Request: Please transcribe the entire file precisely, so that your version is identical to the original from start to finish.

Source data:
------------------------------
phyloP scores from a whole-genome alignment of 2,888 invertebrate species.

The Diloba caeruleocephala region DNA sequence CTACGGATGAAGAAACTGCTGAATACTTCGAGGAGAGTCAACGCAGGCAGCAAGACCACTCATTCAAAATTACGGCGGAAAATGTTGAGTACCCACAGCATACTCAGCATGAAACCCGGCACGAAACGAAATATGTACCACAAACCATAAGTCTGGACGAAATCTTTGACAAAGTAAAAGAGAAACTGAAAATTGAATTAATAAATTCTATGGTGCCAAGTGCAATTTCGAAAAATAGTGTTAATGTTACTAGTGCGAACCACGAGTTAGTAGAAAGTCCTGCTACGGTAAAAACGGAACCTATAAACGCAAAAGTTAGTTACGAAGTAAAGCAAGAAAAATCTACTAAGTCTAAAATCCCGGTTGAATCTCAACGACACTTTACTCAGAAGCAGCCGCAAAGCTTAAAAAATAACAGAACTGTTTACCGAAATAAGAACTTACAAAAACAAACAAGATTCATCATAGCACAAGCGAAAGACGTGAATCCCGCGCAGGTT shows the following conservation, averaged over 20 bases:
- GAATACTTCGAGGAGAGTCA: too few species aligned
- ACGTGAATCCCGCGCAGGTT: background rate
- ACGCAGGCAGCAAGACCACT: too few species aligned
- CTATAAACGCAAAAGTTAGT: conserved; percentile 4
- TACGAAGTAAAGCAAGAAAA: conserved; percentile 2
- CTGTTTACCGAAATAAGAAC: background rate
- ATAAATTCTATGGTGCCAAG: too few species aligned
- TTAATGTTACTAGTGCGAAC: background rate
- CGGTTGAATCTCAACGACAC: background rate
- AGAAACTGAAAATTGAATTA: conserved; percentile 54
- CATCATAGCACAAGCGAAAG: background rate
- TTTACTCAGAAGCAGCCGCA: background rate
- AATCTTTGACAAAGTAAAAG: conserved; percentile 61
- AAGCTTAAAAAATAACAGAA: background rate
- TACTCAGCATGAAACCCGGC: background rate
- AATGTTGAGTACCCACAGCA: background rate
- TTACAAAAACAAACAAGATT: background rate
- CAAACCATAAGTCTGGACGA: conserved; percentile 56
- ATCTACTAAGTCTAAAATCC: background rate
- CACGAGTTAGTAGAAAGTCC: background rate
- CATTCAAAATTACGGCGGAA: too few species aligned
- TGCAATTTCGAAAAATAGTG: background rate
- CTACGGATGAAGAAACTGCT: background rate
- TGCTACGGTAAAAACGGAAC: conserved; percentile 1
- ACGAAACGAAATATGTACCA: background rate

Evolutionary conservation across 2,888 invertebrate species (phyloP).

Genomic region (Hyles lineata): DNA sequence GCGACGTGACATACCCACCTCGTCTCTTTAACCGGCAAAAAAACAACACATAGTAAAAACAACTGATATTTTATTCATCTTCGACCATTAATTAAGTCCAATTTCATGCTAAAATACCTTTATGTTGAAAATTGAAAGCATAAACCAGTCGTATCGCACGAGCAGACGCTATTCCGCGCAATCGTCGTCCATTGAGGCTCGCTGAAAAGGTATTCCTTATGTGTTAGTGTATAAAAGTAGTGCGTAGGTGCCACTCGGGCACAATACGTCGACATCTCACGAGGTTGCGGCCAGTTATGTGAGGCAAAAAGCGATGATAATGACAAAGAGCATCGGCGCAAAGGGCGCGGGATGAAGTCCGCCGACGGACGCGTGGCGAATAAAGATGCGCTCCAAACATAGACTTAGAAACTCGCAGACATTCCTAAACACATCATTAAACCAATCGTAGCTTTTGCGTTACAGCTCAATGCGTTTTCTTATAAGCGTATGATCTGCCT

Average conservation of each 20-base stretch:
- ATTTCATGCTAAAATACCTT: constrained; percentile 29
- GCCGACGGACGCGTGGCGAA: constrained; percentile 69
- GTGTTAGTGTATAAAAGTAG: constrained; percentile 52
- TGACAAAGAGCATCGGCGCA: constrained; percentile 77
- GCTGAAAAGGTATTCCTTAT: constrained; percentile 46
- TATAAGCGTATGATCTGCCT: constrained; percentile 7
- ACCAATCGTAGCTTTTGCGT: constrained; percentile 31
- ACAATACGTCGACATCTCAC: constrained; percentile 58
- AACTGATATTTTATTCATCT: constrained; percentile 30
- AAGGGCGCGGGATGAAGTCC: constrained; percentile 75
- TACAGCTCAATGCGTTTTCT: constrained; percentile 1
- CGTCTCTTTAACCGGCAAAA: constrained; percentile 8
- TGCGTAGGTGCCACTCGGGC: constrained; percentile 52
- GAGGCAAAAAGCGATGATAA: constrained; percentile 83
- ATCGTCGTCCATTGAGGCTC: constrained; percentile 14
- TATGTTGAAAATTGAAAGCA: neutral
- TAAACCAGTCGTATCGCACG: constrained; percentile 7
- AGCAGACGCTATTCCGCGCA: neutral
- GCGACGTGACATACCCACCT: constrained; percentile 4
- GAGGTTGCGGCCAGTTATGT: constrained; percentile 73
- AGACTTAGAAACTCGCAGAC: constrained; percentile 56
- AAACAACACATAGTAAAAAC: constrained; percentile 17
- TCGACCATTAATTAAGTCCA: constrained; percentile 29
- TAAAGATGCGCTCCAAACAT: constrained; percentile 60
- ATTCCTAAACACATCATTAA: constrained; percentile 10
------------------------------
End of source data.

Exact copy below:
phyloP scores from a whole-genome alignment of 2,888 invertebrate species.

The Diloba caeruleocephala region DNA sequence CTACGGATGAAGAAACTGCTGAATACTTCGAGGAGAGTCAACGCAGGCAGCAAGACCACTCATTCAAAATTACGGCGGAAAATGTTGAGTACCCACAGCATACTCAGCATGAAACCCGGCACGAAACGAAATATGTACCACAAACCATAAGTCTGGACGAAATCTTTGACAAAGTAAAAGAGAAACTGAAAATTGAATTAATAAATTCTATGGTGCCAAGTGCAATTTCGAAAAATAGTGTTAATGTTACTAGTGCGAACCACGAGTTAGTAGAAAGTCCTGCTACGGTAAAAACGGAACCTATAAACGCAAAAGTTAGTTACGAAGTAAAGCAAGAAAAATCTACTAAGTCTAAAATCCCGGTTGAATCTCAACGACACTTTACTCAGAAGCAGCCGCAAAGCTTAAAAAATAACAGAACTGTTTACCGAAATAAGAACTTACAAAAACAAACAAGATTCATCATAGCACAAGCGAAAGACGTGAATCCCGCGCAGGTT shows the following conservation, averaged over 20 bases:
- GAATACTTCGAGGAGAGTCA: too few species aligned
- ACGTGAATCCCGCGCAGGTT: background rate
- ACGCAGGCAGCAAGACCACT: too few species aligned
- CTATAAACGCAAAAGTTAGT: conserved; percentile 4
- TACGAAGTAAAGCAAGAAAA: conserved; percentile 2
- CTGTTTACCGAAATAAGAAC: background rate
- ATAAATTCTATGGTGCCAAG: too few species aligned
- TTAATGTTACTAGTGCGAAC: background rate
- CGGTTGAATCTCAACGACAC: background rate
- AGAAACTGAAAATTGAATTA: conserved; percentile 54
- CATCATAGCACAAGCGAAAG: background rate
- TTTACTCAGAAGCAGCCGCA: background rate
- AATCTTTGACAAAGTAAAAG: conserved; percentile 61
- AAGCTTAAAAAATAACAGAA: background rate
- TACTCAGCATGAAACCCGGC: background rate
- AATGTTGAGTACCCACAGCA: background rate
- TTACAAAAACAAACAAGATT: background rate
- CAAACCATAAGTCTGGACGA: conserved; percentile 56
- ATCTACTAAGTCTAAAATCC: background rate
- CACGAGTTAGTAGAAAGTCC: background rate
- CATTCAAAATTACGGCGGAA: too few species aligned
- TGCAATTTCGAAAAATAGTG: background rate
- CTACGGATGAAGAAACTGCT: background rate
- TGCTACGGTAAAAACGGAAC: conserved; percentile 1
- ACGAAACGAAATATGTACCA: background rate

Evolutionary conservation across 2,888 invertebrate species (phyloP).

Genomic region (Hyles lineata): DNA sequence GCGACGTGACATACCCACCTCGTCTCTTTAACCGGCAAAAAAACAACACATAGTAAAAACAACTGATATTTTATTCATCTTCGACCATTAATTAAGTCCAATTTCATGCTAAAATACCTTTATGTTGAAAATTGAAAGCATAAACCAGTCGTATCGCACGAGCAGACGCTATTCCGCGCAATCGTCGTCCATTGAGGCTCGCTGAAAAGGTATTCCTTATGTGTTAGTGTATAAAAGTAGTGCGTAGGTGCCACTCGGGCACAATACGTCGACATCTCACGAGGTTGCGGCCAGTTATGTGAGGCAAAAAGCGATGATAATGACAAAGAGCATCGGCGCAAAGGGCGCGGGATGAAGTCCGCCGACGGACGCGTGGCGAATAAAGATGCGCTCCAAACATAGACTTAGAAACTCGCAGACATTCCTAAACACATCATTAAACCAATCGTAGCTTTTGCGTTACAGCTCAATGCGTTTTCTTATAAGCGTATGATCTGCCT

Average conservation of each 20-base stretch:
- ATTTCATGCTAAAATACCTT: constrained; percentile 29
- GCCGACGGACGCGTGGCGAA: constrained; percentile 69
- GTGTTAGTGTATAAAAGTAG: constrained; percentile 52
- TGACAAAGAGCATCGGCGCA: constrained; percentile 77
- GCTGAAAAGGTATTCCTTAT: constrained; percentile 46
- TATAAGCGTATGATCTGCCT: constrained; percentile 7
- ACCAATCGTAGCTTTTGCGT: constrained; percentile 31
- ACAATACGTCGACATCTCAC: constrained; percentile 58
- AACTGATATTTTATTCATCT: constrained; percentile 30
- AAGGGCGCGGGATGAAGTCC: constrained; percentile 75
- TACAGCTCAATGCGTTTTCT: constrained; percentile 1
- CGTCTCTTTAACCGGCAAAA: constrained; percentile 8
- TGCGTAGGTGCCACTCGGGC: constrained; percentile 52
- GAGGCAAAAAGCGATGATAA: constrained; percentile 83
- ATCGTCGTCCATTGAGGCTC: constrained; percentile 14
- TATGTTGAAAATTGAAAGCA: neutral
- TAAACCAGTCGTATCGCACG: constrained; percentile 7
- AGCAGACGCTATTCCGCGCA: neutral
- GCGACGTGACATACCCACCT: constrained; percentile 4
- GAGGTTGCGGCCAGTTATGT: constrained; percentile 73
- AGACTTAGAAACTCGCAGAC: constrained; percentile 56
- AAACAACACATAGTAAAAAC: constrained; percentile 17
- TCGACCATTAATTAAGTCCA: constrained; percentile 29
- TAAAGATGCGCTCCAAACAT: constrained; percentile 60
- ATTCCTAAACACATCATTAA: constrained; percentile 10